Project-based courses building on teamwork, communication and collaboration skills are compulsory for all students at The University of Queensland (UQ) where 11% of first-year students identify themselves as international. Many of these students find difficulty in adapting to western culture, in particular the learning culture (Chang & Chin, 1999). Students are often accustomed to the Confucian system which commonly focuses on transmission-based learning (lectures) and assessment through technical competence (exams) and there is little to no team work in this system (Gorry, 2011). Teamwork underpinning two compulsory first-year project-based courses is evaluated through Peer Assessment (PA) that asks students to rate each other on the basis of four sub-areas: Teamwork and Leadership, Overall Contribution, Timeliness, and Quality of Work. PA occurs 4 times in the first-year of study; PA results are returned to student teams via a mentor to aid team development, and are also used to scale assessment marks. However international students (IS) perform poorly in these project-based courses, attracting low PA and grades due to poor quality of work, lack of contribution and/ or poor engagement (Chen & Kavanagh, 2013). In addition, domestic students have highlighted communication and lack of task understanding as problem areas for international students and domestic students often respond with discontent and resentment.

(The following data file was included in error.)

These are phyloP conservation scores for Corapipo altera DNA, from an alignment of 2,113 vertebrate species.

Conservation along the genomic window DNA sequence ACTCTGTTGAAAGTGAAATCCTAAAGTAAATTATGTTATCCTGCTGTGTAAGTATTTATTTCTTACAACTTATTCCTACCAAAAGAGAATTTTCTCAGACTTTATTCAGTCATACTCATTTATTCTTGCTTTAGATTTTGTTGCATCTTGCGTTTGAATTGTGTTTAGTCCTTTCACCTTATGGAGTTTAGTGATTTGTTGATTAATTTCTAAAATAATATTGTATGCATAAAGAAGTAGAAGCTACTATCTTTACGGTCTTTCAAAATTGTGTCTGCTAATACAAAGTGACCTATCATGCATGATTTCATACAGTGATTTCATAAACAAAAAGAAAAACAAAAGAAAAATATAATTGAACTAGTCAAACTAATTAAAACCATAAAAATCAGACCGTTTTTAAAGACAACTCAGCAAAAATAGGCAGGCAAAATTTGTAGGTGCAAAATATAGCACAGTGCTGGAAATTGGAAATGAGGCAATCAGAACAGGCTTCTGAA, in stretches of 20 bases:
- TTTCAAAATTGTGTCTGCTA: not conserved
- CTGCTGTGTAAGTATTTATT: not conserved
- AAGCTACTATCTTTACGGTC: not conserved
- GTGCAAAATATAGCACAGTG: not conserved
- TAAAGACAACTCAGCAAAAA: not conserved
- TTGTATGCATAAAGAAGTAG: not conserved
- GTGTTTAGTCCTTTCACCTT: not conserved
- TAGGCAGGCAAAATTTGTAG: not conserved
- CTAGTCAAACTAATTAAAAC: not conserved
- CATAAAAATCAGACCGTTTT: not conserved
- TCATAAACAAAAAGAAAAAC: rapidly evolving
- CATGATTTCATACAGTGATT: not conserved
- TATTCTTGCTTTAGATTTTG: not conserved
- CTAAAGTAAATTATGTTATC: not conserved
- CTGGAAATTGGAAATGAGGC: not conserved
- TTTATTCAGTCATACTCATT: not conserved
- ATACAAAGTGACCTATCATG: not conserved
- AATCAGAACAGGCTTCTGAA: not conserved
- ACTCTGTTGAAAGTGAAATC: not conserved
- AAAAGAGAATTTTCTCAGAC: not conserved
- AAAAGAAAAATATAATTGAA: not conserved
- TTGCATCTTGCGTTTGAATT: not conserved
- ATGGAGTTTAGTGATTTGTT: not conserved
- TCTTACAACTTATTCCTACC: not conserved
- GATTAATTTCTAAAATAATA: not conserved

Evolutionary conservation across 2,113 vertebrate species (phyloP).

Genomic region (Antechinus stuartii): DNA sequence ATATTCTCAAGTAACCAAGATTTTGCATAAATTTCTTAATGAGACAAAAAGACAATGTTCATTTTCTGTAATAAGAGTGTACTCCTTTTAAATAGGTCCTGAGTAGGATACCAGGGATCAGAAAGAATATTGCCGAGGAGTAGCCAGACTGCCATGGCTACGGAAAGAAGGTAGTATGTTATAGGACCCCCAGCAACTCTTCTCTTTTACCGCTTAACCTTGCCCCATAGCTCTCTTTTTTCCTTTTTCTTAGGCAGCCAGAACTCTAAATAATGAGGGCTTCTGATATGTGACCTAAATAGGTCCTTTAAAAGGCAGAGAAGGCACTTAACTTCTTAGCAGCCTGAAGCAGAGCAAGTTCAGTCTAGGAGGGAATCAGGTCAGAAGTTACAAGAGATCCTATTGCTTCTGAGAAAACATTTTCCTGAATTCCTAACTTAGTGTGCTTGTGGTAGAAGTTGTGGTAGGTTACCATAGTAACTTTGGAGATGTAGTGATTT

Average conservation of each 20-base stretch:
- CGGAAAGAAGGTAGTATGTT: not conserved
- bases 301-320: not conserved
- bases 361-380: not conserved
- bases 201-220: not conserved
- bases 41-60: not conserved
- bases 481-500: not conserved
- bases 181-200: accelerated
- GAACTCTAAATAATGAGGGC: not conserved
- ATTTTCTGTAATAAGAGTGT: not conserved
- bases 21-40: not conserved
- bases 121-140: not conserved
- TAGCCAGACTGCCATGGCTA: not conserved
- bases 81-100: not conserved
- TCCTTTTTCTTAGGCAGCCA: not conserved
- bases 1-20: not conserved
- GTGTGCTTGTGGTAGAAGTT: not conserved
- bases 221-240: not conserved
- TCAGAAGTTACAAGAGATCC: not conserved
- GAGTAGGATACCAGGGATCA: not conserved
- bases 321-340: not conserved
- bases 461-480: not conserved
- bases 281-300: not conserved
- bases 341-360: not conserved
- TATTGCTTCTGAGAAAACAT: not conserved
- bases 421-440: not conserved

In order to address transitional barriers faced by IS, a series of support modules are designed through:
The four sub-areas of PA were investigated through graphical interpretation. Differences between the two cohorts (international vs. domestic) were then correlated with written feedback given by team members. Semantic analysis was carried out using the TeXTT online platform and Leximancer and findings were further verified by manual thematic analysis.
IS are graded lower in all PA categories, in particular Teamwork and Leadership, and Overall Contribution to the project. Feedback provided by peers and tutors highlight quietness and lack of participation in discussions as problem areas. A significant amount of IS were heavily penalised in the PA scores due to missing team meetings. Semantic analysis of student comments also showed inability to attend meetings in a timely fashion and quality of work as key barriers faced.
IS struggle to transition into project-based courses where they are required to work in teams. This is evident through skewed PA results and feedback provided by staff and team members. Language barriers as well as differences in educational expectations are likely to be the causes for the transitional barriers faced by IS. A contextual academic engineering language course has been designed and piloted following the findings of this research. This program will aid students in transitioning into foreign learning environments and integrate more effectively into engineering teams.
Peer assessment, International students, First-year, Teamwork.